Cornwallis halted when he came upon the scene and called a council of war.
Cornwallis’ quartermaster general, William Erskine, urged Cornwallis to strike right away, saying “If Washington is the General I take him to be, his army will not be found there in the morning.” But Gen. James Grant disagreed, and argued that there was no way for the Americans to retreat, and that the British troops were worn out, and that it would be better for them to attack in the morning after they had rested. Cornwallis . . . decided that it would be better than sending his troops out to attack in the dark. Cornwallis said, “We’ve got the old fox safe now. We’ll go over and bag him in the morning.” Cornwallis then moved his army to a hill north of Trenton for the night
Erskine was right. Washington had no intention of staying in that defensive position. It had served to bloody the British and stop their counterattack, but the creek was fordable upstream, something Cornwallis surely would have found by the morning and then sent a force to flank the Americans. Still, during the night, Washington called a council of war and asked officers whether they should stand and fight, attempt to cross the river somewhere, or take the back roads to attack Princeton. They agreed that the best option was to attack Princeton.
Washington left two of his cannon and several hundred men in position along the creek. Throughout the night, the cannon fired towards the British while the line soldiers appeared to be digging in trenches. Washington, meanwhile, withdrew with his main body, wrapping the wagon wheels with rags so the British would not hear them. Near dawn, the cannon and other soldiers withdrew as well, following the main body.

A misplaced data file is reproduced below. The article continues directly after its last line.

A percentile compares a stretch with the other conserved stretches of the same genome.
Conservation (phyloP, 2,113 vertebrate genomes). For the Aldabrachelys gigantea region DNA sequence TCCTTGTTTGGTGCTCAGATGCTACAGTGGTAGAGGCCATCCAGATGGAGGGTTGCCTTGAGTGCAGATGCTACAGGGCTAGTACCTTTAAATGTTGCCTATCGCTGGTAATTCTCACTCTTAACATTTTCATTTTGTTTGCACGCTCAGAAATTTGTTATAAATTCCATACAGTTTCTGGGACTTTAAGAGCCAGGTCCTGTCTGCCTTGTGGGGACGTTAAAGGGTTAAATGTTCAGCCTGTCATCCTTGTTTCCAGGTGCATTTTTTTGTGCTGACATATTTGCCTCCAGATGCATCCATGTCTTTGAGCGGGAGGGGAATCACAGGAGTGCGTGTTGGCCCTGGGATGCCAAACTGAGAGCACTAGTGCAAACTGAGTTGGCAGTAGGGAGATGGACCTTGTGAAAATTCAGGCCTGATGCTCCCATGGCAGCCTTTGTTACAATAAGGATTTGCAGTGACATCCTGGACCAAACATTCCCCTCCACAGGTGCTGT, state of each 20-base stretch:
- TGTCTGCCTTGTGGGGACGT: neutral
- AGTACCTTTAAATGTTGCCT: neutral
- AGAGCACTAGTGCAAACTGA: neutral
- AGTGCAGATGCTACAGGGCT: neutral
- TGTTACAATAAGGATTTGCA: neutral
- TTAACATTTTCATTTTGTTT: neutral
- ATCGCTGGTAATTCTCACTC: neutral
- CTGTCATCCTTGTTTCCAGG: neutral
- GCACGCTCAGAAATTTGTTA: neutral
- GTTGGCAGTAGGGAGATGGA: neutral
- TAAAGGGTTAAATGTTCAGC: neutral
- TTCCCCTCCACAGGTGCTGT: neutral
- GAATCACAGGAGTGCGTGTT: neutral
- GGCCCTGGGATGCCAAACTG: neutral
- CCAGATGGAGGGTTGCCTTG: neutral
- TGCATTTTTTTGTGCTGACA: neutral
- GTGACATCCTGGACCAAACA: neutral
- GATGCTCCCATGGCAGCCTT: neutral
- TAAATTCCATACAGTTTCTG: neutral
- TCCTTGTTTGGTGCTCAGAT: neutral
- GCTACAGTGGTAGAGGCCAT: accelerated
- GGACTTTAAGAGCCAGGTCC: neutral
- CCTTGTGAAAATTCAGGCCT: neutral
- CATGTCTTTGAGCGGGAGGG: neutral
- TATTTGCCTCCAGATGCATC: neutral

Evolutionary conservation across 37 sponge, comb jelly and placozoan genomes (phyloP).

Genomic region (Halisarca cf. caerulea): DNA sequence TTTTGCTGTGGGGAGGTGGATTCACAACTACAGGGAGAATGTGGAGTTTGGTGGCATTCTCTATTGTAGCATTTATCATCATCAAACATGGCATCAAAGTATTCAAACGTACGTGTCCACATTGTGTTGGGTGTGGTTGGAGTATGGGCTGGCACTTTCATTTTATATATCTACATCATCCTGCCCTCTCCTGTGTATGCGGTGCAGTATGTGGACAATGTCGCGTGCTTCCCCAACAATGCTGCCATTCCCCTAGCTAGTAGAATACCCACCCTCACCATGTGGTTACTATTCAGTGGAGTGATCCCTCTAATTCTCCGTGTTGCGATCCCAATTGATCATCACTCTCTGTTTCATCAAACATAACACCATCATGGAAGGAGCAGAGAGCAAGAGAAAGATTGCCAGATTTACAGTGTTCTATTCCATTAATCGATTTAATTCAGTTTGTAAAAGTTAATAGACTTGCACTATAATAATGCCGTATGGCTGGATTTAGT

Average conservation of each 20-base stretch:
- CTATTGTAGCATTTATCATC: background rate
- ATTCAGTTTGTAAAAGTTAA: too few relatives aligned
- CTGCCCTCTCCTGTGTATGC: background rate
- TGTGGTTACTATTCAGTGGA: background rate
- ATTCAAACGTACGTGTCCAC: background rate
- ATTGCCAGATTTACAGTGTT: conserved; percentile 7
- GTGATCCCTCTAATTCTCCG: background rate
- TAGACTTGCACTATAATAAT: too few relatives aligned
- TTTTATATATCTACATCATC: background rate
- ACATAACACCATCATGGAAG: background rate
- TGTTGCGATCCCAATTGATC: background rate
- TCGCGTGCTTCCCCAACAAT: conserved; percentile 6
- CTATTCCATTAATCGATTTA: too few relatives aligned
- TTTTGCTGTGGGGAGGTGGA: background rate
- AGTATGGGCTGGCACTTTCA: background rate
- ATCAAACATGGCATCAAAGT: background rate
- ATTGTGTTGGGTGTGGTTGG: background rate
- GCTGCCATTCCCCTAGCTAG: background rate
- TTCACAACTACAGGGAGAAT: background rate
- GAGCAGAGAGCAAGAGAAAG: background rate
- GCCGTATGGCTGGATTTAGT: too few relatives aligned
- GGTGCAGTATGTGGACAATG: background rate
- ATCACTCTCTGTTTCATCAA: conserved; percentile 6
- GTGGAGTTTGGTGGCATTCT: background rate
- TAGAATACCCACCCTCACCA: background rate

When Cornwallis sent his soldiers on the attack the next morning, they found the American defenses empty. Washington’s army had slipped by them in the night. Washington was headed towards Princeton..
1791 – Lenape and Wyandot warriors massacre settlers at Big Bottom, starting the Northwest Indian War.
After the Revolutionary War, the fledgling United States reduced its massive war debt by selling to settlers title to land west of the Appalachian mountains that the U.S. had secured by war and treaty from the Indians and Britain. One such area was in the Ohio Country. One group of settlers that had purchased land in the area moved into the Ohio Valley, but had ended up setting up camp in an area a few miles outside of the correct area.
On this day in 1791, a group of Lenape and Wyandot warriors fell upon that group of settlers in what became known as the Big Bottom Massacre. They murdered at least eleven men, one woman, and two children and captured three settlers, with at least one dying later, while four others escaped into the woods.
Before the massacre, President Washington had sent two military expeditions into the Ohio country to deal with a renegade Indian activity. After the massacre, Washington dispatched to the area an army under General “Mad” Anthony Wayne to fight a full-scale war that became known as the Northwest Indian War. The Indians gained support from the British in Canada. After a series of battles, Wayne decisively defeated the Indians in 1794 at the Battle of Fallen Timbers.
Notable Events on January 2
366 – Early in the Migration Period of barbarian tribes invading into the Roman Empire, ushering in the Dark Ages, the Alemanni, a group of Germanic tribes, crossed the frozen Rhine this day in large numbers.